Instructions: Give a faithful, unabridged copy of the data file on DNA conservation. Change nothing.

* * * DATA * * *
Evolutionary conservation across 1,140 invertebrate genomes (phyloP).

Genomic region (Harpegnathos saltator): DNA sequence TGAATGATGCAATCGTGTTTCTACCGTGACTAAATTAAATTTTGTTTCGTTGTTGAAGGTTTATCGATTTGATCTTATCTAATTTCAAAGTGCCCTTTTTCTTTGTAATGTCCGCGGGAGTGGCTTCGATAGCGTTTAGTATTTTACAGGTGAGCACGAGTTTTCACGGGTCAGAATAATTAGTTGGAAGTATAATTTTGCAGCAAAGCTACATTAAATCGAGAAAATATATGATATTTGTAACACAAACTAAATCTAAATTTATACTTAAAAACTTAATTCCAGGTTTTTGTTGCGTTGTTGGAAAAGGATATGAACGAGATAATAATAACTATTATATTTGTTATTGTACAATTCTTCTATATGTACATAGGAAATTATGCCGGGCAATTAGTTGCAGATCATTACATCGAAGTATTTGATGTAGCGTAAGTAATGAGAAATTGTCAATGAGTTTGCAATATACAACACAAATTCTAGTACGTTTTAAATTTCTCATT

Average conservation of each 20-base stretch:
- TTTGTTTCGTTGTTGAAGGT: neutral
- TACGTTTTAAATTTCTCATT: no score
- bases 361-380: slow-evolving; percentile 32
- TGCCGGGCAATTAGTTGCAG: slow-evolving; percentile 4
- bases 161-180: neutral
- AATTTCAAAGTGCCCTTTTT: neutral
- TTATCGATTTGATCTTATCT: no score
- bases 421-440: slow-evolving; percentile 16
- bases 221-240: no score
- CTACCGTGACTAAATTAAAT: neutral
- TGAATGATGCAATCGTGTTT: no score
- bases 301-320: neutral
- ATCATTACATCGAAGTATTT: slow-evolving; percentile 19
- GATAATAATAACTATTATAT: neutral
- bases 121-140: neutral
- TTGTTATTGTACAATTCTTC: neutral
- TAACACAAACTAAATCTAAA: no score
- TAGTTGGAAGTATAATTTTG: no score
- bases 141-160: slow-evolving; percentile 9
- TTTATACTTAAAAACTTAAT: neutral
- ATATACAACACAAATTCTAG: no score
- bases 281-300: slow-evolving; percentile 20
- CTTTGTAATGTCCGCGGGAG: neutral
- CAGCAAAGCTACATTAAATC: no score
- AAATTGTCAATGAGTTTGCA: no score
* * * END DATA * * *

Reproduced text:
Evolutionary conservation across 1,140 invertebrate genomes (phyloP).

Genomic region (Harpegnathos saltator): DNA sequence TGAATGATGCAATCGTGTTTCTACCGTGACTAAATTAAATTTTGTTTCGTTGTTGAAGGTTTATCGATTTGATCTTATCTAATTTCAAAGTGCCCTTTTTCTTTGTAATGTCCGCGGGAGTGGCTTCGATAGCGTTTAGTATTTTACAGGTGAGCACGAGTTTTCACGGGTCAGAATAATTAGTTGGAAGTATAATTTTGCAGCAAAGCTACATTAAATCGAGAAAATATATGATATTTGTAACACAAACTAAATCTAAATTTATACTTAAAAACTTAATTCCAGGTTTTTGTTGCGTTGTTGGAAAAGGATATGAACGAGATAATAATAACTATTATATTTGTTATTGTACAATTCTTCTATATGTACATAGGAAATTATGCCGGGCAATTAGTTGCAGATCATTACATCGAAGTATTTGATGTAGCGTAAGTAATGAGAAATTGTCAATGAGTTTGCAATATACAACACAAATTCTAGTACGTTTTAAATTTCTCATT

Average conservation of each 20-base stretch:
- TTTGTTTCGTTGTTGAAGGT: neutral
- TACGTTTTAAATTTCTCATT: no score
- bases 361-380: slow-evolving; percentile 32
- TGCCGGGCAATTAGTTGCAG: slow-evolving; percentile 4
- bases 161-180: neutral
- AATTTCAAAGTGCCCTTTTT: neutral
- TTATCGATTTGATCTTATCT: no score
- bases 421-440: slow-evolving; percentile 16
- bases 221-240: no score
- CTACCGTGACTAAATTAAAT: neutral
- TGAATGATGCAATCGTGTTT: no score
- bases 301-320: neutral
- ATCATTACATCGAAGTATTT: slow-evolving; percentile 19
- GATAATAATAACTATTATAT: neutral
- bases 121-140: neutral
- TTGTTATTGTACAATTCTTC: neutral
- TAACACAAACTAAATCTAAA: no score
- TAGTTGGAAGTATAATTTTG: no score
- bases 141-160: slow-evolving; percentile 9
- TTTATACTTAAAAACTTAAT: neutral
- ATATACAACACAAATTCTAG: no score
- bases 281-300: slow-evolving; percentile 20
- CTTTGTAATGTCCGCGGGAG: neutral
- CAGCAAAGCTACATTAAATC: no score
- AAATTGTCAATGAGTTTGCA: no score